The Gentleman's Magazine, Volumen 275

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Bradbury, Evans, 1893
 

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Página 591 - CALL it not vain ¡—they do not err, Who say, that when the Poet dies, Mute Nature mourns her worshipper, And celebrates his obsequies : Who say, tall cliff, and cavern lone, For the departed Bard make moan ; That mountains weep in crystal rill ; That flowers in tears of balm distil ; Through his loved groves that breezes sigh, And oaks, in deeper groan, reply; And rivers teach their rushing wave To murmur dirges round his grave.
Página 225 - Thou wast that all to me, love, For which my soul did pine — A green isle in the sea, love, A fountain and a shrine, All wreathed with fairy fruits and flowers, And all the flowers were mine. Ah, dream too bright to last! Ah, starry Hope! that didst arise But to be overcast! A voice from out the Future cries, "On! on!"— but o'er the Past (Dim gulf) my spirit hovering lies Mute, motionless, aghast!
Página 587 - ... that he could not have composed less than from two to three hundred lines; if that indeed can be called composition in which all the images rose up before him as things, with a parallel production of the correspondent expressions, without any sensation or consciousness of effort.
Página 587 - Therefore all seasons shall be sweet to thee, Whether the summer clothe the general earth With greenness, or the redbreast sit and sing Betwixt the tufts of snow on the bare branch Of mossy apple-tree, while the nigh thatch Smokes in the sun-thaw; whether the eave-drops fall.
Página 190 - UNDER THE GREENWOOD TREE' UNDER the greenwood tree Who loves to lie with me, And turn his merry note Unto the sweet bird's throat; Come hither, come hither, come hither: Here shall he see No enemy But winter and rough weather. Who doth ambition shun And loves to live i...
Página 161 - ... shame. They name thee before me, A knell to mine ear; A shudder comes o'er me — Why wert thou so dear? They know not I knew thee Who knew thee too well : Long, long shall I rue thee Too deeply to tell. In secret we met: In silence I grieve That thy heart could forget, Thy spirit deceive. If I should meet thee After long years, How should I greet thee? — With silence and tears.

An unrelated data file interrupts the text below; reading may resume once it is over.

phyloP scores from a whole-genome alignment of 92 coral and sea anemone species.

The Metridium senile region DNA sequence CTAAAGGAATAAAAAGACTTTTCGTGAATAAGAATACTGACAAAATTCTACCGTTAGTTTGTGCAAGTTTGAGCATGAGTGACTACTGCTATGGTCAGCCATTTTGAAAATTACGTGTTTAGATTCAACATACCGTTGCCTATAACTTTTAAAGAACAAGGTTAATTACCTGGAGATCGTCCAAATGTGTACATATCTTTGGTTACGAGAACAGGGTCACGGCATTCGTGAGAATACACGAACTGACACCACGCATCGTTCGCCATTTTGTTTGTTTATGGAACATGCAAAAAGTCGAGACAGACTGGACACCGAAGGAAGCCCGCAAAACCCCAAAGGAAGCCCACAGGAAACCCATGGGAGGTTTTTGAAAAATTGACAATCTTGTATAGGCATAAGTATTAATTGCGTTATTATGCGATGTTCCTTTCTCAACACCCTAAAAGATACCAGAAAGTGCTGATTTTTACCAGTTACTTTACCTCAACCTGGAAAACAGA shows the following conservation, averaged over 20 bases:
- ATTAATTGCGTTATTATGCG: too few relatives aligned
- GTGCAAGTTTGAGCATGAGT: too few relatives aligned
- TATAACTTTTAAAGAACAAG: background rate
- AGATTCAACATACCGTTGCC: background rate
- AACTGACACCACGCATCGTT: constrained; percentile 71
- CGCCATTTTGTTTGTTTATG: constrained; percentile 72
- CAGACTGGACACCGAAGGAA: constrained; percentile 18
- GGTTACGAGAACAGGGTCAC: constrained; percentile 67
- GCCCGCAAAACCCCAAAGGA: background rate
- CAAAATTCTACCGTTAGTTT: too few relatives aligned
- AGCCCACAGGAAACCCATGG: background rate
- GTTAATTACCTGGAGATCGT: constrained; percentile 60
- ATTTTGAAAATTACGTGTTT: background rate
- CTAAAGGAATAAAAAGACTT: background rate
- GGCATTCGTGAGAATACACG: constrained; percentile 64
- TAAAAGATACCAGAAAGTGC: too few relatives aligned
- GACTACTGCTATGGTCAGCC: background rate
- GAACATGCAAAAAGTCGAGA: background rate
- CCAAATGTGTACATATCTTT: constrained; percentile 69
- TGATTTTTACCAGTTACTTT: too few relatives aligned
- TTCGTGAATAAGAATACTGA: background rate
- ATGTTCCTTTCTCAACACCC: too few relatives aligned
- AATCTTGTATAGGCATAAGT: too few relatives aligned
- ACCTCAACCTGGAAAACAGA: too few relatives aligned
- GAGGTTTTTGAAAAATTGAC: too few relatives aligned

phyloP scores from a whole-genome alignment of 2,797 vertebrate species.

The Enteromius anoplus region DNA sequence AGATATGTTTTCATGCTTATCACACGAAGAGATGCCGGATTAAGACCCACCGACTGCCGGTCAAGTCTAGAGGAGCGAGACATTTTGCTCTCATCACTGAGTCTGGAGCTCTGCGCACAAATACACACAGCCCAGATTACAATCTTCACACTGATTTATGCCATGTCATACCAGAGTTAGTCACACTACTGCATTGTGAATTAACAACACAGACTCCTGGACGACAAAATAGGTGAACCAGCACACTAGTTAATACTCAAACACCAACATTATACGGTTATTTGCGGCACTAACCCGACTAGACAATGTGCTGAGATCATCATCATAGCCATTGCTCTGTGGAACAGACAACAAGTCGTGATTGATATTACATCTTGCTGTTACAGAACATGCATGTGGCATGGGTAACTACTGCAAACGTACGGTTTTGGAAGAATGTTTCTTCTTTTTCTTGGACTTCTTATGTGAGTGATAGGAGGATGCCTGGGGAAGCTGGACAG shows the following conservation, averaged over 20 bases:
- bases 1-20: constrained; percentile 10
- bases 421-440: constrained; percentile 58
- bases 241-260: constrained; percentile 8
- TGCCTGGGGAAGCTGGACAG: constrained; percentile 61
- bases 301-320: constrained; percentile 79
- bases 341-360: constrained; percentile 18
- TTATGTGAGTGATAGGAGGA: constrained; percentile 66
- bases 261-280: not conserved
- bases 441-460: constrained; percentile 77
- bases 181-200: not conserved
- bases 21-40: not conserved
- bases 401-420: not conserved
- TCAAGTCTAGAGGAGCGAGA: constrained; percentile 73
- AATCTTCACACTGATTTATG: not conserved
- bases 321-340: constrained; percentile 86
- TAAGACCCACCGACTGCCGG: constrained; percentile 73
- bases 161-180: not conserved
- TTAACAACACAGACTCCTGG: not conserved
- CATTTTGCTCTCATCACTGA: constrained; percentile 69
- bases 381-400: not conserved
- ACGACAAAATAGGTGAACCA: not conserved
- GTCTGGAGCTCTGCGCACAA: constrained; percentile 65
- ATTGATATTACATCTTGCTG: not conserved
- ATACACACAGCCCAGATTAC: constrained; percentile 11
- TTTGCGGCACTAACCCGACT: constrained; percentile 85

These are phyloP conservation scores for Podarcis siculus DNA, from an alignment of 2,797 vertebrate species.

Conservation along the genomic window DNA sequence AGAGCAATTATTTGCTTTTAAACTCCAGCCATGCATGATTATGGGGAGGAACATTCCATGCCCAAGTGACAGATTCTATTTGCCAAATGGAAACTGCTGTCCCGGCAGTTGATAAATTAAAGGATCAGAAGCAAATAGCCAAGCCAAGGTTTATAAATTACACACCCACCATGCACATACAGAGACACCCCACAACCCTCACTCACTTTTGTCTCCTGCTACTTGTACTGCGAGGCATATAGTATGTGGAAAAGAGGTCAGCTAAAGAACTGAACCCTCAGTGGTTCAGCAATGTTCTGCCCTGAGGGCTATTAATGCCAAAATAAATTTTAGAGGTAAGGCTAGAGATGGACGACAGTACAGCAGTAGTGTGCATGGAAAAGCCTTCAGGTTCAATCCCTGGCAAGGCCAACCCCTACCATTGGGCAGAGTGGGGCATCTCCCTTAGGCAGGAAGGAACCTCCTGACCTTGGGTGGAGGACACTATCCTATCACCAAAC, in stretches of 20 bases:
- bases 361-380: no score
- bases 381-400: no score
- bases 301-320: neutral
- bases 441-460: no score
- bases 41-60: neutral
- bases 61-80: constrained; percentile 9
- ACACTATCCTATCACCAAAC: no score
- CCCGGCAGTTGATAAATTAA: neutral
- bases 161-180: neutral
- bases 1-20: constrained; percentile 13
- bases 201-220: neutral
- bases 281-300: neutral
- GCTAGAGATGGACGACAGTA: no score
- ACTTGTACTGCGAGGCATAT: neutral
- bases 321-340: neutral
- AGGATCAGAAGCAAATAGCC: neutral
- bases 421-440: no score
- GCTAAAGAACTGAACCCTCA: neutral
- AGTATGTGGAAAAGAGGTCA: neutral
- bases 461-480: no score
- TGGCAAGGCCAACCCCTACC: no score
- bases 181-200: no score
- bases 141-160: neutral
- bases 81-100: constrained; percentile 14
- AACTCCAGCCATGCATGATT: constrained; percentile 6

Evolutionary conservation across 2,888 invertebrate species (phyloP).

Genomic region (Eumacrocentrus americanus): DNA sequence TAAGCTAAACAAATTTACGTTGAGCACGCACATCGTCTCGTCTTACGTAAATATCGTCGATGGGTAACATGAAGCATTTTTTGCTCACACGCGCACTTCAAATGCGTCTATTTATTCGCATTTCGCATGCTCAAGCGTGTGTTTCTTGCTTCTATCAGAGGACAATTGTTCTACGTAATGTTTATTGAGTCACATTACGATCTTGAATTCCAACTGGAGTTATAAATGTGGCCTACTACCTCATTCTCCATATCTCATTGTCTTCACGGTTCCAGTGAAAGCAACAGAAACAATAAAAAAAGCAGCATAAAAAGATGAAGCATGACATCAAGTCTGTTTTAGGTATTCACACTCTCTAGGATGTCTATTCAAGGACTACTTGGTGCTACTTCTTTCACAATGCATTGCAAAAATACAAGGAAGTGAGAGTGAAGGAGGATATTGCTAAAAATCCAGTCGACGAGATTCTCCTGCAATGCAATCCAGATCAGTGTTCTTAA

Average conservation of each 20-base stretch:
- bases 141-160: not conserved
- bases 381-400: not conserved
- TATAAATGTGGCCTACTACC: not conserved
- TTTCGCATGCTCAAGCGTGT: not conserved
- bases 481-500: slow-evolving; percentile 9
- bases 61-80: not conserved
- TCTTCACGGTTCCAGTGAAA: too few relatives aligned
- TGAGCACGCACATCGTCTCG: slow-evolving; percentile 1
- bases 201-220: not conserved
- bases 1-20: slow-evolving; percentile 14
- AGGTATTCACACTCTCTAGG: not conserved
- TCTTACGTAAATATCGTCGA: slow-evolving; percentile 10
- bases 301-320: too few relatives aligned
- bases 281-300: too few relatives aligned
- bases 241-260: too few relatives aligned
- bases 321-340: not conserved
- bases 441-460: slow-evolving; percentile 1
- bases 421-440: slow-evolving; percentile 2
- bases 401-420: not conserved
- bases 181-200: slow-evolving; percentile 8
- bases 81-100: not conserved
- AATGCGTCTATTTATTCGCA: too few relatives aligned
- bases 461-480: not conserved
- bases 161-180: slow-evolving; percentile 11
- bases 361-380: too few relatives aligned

Página 251 - Petrarch's wound; A thousand times this pipe did Tasso sound; With it Camoens soothed an exile's grief ; The sonnet glittered a gay myrtle leaf Amid the cypress with which Dante crowned His visionary brow: a glow-worm lamp, It cheered mild Spenser, called from Faery-land To struggle through dark ways; and when a damp Fell round the path of Milton, in his hand The thing became a trumpet ; whence he blew Soul-animating strains — alas, too few...
Página 179 - The fair breeze blew. the white foam flew. The furrow followed free: We were the first that ever burst Into that silent sea.
Página 268 - O Swallow, Swallow, flying, flying South, Fly to her, and fall upon her gilded eaves, And tell her, tell her, what I tell to thee. 'O tell her, Swallow, thou that knowest each, That bright and fierce and fickle is the South, And dark and true and tender is the North. 'O Swallow, Swallow, if I could follow, and light Upon her lattice, I would pipe and trill, And cheep and twitter twenty million loves. ' O were I thou that she might...
Página 386 - Here rests a woman, good without pretence, Blest with plain reason, and with sober sense ; No conquest she, but o'er herself, desired ; No arts essay'd, but not to be admired.

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